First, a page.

Krissy: I identify myself as being intelligent and a hard worker, I don't really think race has anything to do with it. I'm American. Most of the people in my town are Polish, or Irish or Germany or something. My school really didn't have much diversity; we were all basically the same. I honestly sometimes feel that people use race as a scapegoat for whenever they need to feel important or different. I mean, I totally respect culture and all, but some people focus too much on racial difference, and it makes it hard to deal with them. Not because they are any specific race but because they won't let it go. I mean, if you got to this school, really how bad could your experiences have been? I'm looking forward to having so much diversity on campus; I think it will be a really cool experience. I'm hoping that when I make friends we can hang out with international students and minority students too. I'd love to teach people about being American, but they have to be willing to make an effort. If they are just going to surround themselves with only people who are the same race as they are, well, then they obviously have an issue. They are in America; they should be learning how to live like Americans. Anyway, I certainly don't judge people by race, but by personality, intelligence, and things like that. Things that I know people judge me by because I don't have a fancy race to flaunt. That's the only way things seem fair to me.
Rafael: Looking back at the first few weeks in CMU makes me sick to my stomach. Everything seemed so different that what I had grown accustomed to back in Turkey for the last 18 years of my life; people's life-styles, mentality, values and much more--I constantly had to put an extra effort in understanding and communicating with people, which soon started exhausting me. Everybody seemed so self-absorbed in their fast-paced lives at CMU. I didn't feel confident meeting new people as I couldn't speak English as good as them. Because of the language barrier, I couldn't communicate with others as well as I wanted to and thus couldn't present the ýrealţ me. In short, I felt really out of place. Well, I guess this is what they call a culture shock.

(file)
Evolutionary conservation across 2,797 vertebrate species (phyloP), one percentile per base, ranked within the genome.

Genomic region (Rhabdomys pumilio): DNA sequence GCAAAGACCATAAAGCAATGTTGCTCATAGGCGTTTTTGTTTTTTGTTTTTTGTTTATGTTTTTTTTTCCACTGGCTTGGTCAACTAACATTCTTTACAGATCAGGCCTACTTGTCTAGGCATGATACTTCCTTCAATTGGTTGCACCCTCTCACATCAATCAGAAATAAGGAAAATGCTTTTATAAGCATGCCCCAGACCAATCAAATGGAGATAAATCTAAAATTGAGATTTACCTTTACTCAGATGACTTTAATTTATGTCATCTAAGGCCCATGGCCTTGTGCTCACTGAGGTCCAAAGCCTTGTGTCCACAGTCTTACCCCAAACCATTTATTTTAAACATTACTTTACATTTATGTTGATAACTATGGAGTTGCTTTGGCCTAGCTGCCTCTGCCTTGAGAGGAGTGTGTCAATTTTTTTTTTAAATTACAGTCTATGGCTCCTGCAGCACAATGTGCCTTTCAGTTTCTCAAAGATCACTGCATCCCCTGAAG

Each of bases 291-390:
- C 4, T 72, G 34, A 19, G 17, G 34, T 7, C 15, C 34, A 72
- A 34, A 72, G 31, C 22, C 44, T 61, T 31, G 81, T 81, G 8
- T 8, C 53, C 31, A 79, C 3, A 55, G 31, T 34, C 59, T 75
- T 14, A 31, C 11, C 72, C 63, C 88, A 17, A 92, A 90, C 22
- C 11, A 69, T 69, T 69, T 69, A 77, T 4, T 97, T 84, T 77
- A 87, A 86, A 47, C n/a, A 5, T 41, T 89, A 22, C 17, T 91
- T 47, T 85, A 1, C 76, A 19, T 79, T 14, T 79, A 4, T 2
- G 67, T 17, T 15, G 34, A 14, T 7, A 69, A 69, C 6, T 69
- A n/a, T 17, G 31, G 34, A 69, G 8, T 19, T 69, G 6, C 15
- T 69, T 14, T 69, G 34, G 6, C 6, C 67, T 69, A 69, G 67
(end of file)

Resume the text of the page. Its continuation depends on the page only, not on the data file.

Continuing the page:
Jessica: I was born and raised in the States, in a place of great diversity. Turn left, turn right there is multiracial people all around me. There were people of all different nations and races. Diversity and difference was never an issue for me. So I am half Japanese and half white. However, I never looked at myself as being biracial. I just saw myself as me. Now at CMU, people come up to me asking me or inferring whether my biracial status is a problem for me. Race doesn't make up who I am as a person. It can be used to describe me. It definitely influences who I am and the way I act; it is a part of my identity. So by telling me that I'm not Japanese or that I am not white, you are stripping me from my identity. I feel like you are trying to make me feel like less of a person. Please do not attempt to make me feel like I have to question my own identity.
Jen: I am a second generation Korean so I was born and raised in the States. But I have lived in an area of California that has exposed me to a variety of different and exotic cultures. Yet, since my family goes to a Korean church and 50% of my high school was Asian, most of my friends just happened to be Korean, Chinese and Japanese. We are just more comfortable together and we like similar things like pearl tea, import shows and late nights at karaoke bars. Its not that I select my friends by race; I just feel like we have more common grounds.
Scene 1: Jen, Krissy and Rafael enter.
Jen: I am so glad we are almost done with this project.
Krissy: Yeah, I hate that class. The professor sucks.
Jen: Yeah, I know. I don't know why he makes it so boring.
Jessica: Hey, aren't you guys in my class?
Jen: Yeah, I think so.
Jessica: How are you coming with the project?
Krissy: We are almost done.
Jessica: Didn't I see you in PHI KAP formal?
Krissy: Yeah, I think I saw you too. Who did you go with?
Jessica: Tommy Yatzumacha.
Jen: Oh, isn't he Japanese?
Jessica: Yeah, going out with a Japanese boy makes my dad happy because he is Japanese too.
Jen: I am going to the ASA party tonight. You want to come?
Jessica: Sure. (with uncertainty)
Jessica and Jen go to the side--
Rafael: Hey Krissy, what is a formal?
Krissy: You don't know what a formal is?
Rafael: No, we don't have formals in Turkey. What is it?
Krissy: I can't believe that. It is just a basic thing.
(Krissy tries to explain what a formal is but she fails desperately)
Rafael: I just don't get it.
Jessica and Jen on the side.
Jessica: I really don't feel like going tonight. I feel out of place.
Jen: Why? (with disbelief)
Jessica: Well, I don't even speak Japanese. (looking for a reason)
Jen: Well, neither do I. But don't you think you should come because you are Asian.
Jessica: Well, I don't think so. (with discomfort but finality)